Sunday afternoon. It's time to relax after a long, hot morning in church. My friend and I hang out at Pollo Campero to eat chicken and french fries and to talk about upcoming plans. My friend says we should go check on his mom. She is a little forgetful and worries about her kids even though they are all becoming grandparents themselves. We arrive at the house, and we sit down in the living room for a little more rest and conversation.
My friend lives with his parents. His dad is in his 80's. He tells long stories, revealing newly remembered details with each telling. His mom is 79. She listens to the long stories and laughs. She tells her stories too. Today, like many days recently, she remembers her son Miguel. He died when he was a baby. They took him to the hospital, and he died. She shows me three framed photos which sit on a little wooden shelf over the sofa. In one photo, the family members are lined up and barely smiling. She and her husband are surrounded by their five adult children. Looking at this photo reminds her again of Miguel. She seems to imagine what he would be like if he were grown up and in the photo. The second photo is very old. One of the men is her uncle. The third photo is a close-up of her husband and me, both of us with big smiles. I am surprised to see this photo so large and in a frame. She gives me a squeeze.
The house is shaped like a big square, with bedrooms along the sides, a little front room and garage by the street, and a bathroom and kitchen at the back. It is very basic and filled with probably 50 years of books, papers, pots. tools and everything that is too good to throw away. The middle is open, so all the rooms look out on one another. The living room is open on one side to the woodworking area of the garage. We sit on a small stuffed sofa and chair. The furniture is covered with white damask slip covers. I have no idea how these stay clean. As we relax, our focus is on the TV. It's a pretty big TV, sitting on a home-made rough wood stand with a cloth over it and with the plug running up across the ceiling to the woodworking shop.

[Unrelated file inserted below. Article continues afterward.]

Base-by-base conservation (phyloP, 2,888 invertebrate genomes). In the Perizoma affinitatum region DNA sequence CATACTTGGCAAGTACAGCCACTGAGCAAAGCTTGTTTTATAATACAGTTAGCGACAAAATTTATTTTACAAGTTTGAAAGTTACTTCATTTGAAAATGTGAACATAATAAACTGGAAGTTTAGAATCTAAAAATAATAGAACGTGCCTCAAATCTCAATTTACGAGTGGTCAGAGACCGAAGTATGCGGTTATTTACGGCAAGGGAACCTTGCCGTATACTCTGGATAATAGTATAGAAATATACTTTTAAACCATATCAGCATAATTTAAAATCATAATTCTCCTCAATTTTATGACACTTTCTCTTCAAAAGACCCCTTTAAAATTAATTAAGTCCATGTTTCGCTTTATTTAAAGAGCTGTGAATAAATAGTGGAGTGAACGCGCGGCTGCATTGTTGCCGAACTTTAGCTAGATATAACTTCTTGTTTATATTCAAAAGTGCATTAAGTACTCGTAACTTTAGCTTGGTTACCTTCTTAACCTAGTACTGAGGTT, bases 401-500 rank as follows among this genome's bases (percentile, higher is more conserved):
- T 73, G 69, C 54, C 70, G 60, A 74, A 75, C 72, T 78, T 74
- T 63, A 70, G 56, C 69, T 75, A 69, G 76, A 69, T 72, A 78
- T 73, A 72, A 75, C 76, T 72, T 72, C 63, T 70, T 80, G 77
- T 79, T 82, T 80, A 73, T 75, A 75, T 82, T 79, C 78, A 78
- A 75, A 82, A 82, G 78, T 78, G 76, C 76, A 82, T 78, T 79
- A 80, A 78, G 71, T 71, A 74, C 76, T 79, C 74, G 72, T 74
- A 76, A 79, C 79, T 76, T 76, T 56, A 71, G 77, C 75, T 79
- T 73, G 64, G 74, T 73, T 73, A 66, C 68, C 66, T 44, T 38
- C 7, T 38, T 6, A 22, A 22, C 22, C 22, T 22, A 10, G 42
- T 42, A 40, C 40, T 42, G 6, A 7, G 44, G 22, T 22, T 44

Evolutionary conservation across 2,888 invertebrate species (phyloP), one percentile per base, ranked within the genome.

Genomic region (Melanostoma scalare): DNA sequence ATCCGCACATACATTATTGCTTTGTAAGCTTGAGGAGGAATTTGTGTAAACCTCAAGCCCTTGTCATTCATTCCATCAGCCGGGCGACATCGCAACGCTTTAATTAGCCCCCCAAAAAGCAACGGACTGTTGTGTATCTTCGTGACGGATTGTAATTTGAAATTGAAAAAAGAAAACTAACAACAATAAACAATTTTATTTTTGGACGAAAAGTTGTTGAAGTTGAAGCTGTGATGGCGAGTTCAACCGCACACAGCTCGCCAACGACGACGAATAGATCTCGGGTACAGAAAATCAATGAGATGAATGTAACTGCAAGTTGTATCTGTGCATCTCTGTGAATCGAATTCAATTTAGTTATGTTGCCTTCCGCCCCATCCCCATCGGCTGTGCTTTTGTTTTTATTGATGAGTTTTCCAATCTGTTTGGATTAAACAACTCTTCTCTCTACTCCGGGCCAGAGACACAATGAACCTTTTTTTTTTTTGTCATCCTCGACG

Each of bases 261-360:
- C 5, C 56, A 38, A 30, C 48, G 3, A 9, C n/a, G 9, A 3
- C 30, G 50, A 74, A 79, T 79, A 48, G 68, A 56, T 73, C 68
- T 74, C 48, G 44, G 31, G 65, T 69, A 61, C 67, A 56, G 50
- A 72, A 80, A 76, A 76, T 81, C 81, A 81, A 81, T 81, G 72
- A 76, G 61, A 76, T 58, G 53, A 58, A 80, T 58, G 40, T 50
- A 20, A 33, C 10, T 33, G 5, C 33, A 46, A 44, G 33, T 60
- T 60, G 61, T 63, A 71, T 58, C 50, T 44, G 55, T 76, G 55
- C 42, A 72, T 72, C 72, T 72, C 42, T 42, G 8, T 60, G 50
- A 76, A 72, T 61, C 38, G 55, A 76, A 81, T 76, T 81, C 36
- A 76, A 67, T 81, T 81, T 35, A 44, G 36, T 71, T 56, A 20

The family was watching a movie when we arrived, and we continue to watch. I recognize the movie, "Wee Willie Winkie" featuring Shirley Temple. Shirley's dubbed Spanish voice is horrendous. The family is engrossed as the little girl soldier hides under the bed during a battle scene. I tell them it is an old film, from sometime like 1940 (actually 1937) and it was filmed in the US. The family has no idea about this. They never heard of Shirley Temple (not too surprising), but I am surprised that they do not realize it is an old movie nor that it is dubbed. I tell them that Shirley grew up to be an ambassador and worked at the United Nations. We watch as a beloved soldier dies and Shirley sings (not dubbed) by his bedside. In the end, Shirley is responsible for peace negotiations and a happy ending. "See Mama," says my friend, "see what a little girl can do." He pats her hand and she smiles.
Well-rested, we have an errand to run. We stop at a house not too far away. We have a little coffee and cookie break. Then my friend moves the stove out of the kitchen and we figure out how to get it into the back of his vehicle. This is part of a triple stove exchange. The stove in the car one is the middle-aged one, which was replaced by a new one, and which will replace an older one. The older stove will go to my friend's house to replace a really old stove. That is a gift for his mom, but she is not too sure about it, so my guess is that the really old stove might hang out in the woodworking shop for a while.
My friend drives me home. The stove is in the back of the car, and the sun is about to set on another Sunday afternoon.